The Hénin-Liétard family
Since the war and fires at the end of the 17th century had destroyed the château, the Hénin-Liétard family never lived at Chimay.
In 1688, two years after inheriting the domain, Philippe-Louis died, leaving Chimay to his son, Charles-Louis-Antoine.
Charles-Louis Antoine de Hénin-Liétard was a Knight of the Golden Fleece, and lieutenant general of the armies of the King of France.
He tried to extend the Chimay lands by taking over the towns of Fumay and Revin. In retaliation, the Emperor stripped Chimay of the title of Principality of the Holy Roman Empire, leaving it with the title of a Principality of the Netherlands.
His second wife was Anne-Charlotte de Rouvroy, daughter of the Duke of Saint-Simon, the famous chronicler, author of the Memoirs of Saint-Simon.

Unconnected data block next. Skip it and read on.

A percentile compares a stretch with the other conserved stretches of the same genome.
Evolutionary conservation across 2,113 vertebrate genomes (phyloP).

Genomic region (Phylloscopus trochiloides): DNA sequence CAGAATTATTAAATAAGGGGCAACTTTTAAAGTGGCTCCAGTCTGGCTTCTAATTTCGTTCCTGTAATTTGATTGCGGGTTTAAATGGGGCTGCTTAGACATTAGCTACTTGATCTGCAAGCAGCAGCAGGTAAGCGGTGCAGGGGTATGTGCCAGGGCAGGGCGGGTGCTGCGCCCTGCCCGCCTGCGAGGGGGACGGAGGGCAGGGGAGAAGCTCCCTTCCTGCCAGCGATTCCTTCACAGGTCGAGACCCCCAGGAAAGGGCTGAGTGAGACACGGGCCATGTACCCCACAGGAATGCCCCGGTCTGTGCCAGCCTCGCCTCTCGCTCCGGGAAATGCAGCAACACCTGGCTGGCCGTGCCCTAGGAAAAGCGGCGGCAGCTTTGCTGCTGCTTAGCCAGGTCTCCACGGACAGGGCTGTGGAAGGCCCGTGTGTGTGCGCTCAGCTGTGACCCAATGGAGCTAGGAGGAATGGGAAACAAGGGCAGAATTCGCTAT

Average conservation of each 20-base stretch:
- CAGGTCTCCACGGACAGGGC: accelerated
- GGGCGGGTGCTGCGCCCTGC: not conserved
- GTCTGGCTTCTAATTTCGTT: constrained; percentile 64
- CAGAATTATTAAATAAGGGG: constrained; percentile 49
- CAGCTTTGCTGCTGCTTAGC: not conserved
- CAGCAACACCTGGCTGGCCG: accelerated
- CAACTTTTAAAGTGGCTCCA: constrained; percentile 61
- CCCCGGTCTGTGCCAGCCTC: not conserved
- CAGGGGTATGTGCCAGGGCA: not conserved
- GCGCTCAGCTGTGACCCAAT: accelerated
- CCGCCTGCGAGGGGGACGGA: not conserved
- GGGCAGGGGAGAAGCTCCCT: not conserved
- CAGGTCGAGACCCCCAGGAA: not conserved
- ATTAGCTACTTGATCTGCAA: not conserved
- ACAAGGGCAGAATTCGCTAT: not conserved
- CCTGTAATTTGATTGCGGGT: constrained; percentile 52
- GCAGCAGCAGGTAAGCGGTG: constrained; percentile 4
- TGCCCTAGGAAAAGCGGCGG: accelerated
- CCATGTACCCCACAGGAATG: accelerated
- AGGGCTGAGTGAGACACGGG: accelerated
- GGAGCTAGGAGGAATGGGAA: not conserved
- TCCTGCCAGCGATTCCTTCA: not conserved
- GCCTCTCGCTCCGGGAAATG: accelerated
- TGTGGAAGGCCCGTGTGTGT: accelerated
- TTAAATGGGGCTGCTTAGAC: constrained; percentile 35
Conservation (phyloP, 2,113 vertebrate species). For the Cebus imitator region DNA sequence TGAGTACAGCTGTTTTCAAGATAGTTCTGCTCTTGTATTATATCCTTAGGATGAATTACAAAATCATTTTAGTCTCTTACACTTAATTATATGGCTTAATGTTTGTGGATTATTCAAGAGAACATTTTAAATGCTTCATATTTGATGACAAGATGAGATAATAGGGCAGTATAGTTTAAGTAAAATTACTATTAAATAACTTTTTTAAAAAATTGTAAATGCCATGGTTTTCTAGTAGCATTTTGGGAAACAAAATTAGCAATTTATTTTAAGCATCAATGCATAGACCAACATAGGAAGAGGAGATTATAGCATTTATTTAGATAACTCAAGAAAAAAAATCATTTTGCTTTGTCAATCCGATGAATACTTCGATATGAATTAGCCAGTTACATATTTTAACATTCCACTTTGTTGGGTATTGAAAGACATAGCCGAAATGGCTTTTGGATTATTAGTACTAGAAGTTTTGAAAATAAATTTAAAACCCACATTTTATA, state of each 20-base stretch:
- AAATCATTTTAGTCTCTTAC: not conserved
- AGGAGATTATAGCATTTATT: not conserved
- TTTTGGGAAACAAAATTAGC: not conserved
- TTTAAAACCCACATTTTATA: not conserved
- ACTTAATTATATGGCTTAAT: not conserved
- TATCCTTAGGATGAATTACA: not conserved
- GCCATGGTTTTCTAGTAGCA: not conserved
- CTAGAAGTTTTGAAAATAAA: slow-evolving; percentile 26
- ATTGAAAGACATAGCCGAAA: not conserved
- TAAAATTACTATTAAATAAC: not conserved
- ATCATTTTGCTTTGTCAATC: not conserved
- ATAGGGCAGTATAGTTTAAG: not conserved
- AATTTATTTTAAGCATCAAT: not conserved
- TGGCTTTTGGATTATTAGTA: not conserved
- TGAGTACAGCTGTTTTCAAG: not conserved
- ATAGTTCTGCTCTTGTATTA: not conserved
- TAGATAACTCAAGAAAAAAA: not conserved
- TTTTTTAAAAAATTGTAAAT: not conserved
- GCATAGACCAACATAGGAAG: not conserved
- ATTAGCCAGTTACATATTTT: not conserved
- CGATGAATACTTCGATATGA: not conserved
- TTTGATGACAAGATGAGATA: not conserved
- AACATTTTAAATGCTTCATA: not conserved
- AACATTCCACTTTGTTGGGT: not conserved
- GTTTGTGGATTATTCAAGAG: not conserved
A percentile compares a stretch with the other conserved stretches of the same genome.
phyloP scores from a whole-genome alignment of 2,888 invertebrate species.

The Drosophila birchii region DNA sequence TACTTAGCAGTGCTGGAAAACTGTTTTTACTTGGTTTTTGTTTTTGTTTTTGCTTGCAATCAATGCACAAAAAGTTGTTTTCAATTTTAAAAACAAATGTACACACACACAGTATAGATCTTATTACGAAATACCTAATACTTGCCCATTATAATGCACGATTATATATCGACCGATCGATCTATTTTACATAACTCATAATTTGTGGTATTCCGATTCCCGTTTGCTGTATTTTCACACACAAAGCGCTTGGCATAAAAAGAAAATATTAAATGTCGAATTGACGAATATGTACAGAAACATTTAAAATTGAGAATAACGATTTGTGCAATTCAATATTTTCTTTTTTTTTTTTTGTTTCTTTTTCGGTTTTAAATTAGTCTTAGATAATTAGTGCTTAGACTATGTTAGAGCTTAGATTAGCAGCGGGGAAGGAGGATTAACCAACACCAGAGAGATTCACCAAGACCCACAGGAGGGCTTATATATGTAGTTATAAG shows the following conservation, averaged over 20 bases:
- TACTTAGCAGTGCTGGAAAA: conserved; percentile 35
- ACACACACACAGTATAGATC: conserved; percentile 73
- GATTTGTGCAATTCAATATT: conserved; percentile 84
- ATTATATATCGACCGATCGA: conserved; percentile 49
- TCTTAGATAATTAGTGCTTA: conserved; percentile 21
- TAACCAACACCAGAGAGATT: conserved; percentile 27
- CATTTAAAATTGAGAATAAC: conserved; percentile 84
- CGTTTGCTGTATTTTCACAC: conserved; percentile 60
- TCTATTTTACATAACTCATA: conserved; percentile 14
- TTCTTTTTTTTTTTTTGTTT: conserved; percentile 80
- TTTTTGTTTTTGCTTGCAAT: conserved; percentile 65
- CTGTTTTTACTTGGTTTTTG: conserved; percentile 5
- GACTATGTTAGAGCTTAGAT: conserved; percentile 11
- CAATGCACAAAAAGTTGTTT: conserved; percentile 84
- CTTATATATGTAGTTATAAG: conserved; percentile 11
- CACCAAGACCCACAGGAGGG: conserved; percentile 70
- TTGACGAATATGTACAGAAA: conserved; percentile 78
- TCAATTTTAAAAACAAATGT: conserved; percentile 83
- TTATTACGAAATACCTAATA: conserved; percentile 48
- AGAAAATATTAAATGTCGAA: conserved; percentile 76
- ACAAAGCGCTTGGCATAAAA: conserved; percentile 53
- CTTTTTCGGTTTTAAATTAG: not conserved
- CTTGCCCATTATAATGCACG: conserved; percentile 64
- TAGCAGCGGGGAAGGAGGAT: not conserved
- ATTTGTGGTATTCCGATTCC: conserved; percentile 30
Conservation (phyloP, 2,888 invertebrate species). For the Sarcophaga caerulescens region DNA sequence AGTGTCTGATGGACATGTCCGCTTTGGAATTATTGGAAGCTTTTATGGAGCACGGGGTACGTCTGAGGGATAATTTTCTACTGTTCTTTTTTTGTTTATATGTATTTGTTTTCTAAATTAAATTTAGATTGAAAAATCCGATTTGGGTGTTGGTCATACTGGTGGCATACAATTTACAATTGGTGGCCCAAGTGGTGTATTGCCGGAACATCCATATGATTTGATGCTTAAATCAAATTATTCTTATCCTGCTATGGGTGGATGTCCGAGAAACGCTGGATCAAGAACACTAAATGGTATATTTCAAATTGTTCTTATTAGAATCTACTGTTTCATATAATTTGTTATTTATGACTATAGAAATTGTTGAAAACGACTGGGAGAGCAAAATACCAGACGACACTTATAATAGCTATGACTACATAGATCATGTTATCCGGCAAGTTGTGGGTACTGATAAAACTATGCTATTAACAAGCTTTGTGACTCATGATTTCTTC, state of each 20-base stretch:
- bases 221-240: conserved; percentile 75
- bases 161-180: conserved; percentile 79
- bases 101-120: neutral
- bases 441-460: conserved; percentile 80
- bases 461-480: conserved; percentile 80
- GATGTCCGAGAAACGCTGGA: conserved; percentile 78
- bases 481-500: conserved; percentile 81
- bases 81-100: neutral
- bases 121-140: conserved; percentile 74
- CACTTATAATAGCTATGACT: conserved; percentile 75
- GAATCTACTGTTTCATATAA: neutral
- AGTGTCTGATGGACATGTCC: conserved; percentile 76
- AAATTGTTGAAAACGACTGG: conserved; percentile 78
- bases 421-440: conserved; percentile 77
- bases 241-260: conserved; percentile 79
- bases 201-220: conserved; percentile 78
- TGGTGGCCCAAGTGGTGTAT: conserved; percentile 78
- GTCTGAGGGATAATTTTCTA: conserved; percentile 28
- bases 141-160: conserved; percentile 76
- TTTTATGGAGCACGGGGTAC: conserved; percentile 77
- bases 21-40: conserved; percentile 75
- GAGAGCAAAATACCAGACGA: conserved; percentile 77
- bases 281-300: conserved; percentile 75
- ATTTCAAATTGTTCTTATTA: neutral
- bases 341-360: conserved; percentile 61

His brother Thomas Philippe was the Archbishop of Mechelen, and finally became a Cardinal.
Philippe-Louis d’Alsace-Hénin-Liétard (†1688)
Charles-Louis Antoine d’Alsace-Hénin-Liétard (1674–1740)
Alexandre Gabriel Joseph de Hénin-Liétard (1681–1745)
Thomas Alexandre Marc Henri de Hénin-Liétard (1732–1759)
Thomas Alexandre Marc Maurice de Hénin-Liétard (1759–1761)
Philippe-Gabriel Maurice d’Alsace-Hénin-Liétard (1736–1804)
On his death, the house of the Princes of Chimay passed to his nephews, who were still children, Marie Anne Gabrielle Josèphe Xavier de Hénin-Liétard and Victor Maurice de Riquet de Caraman.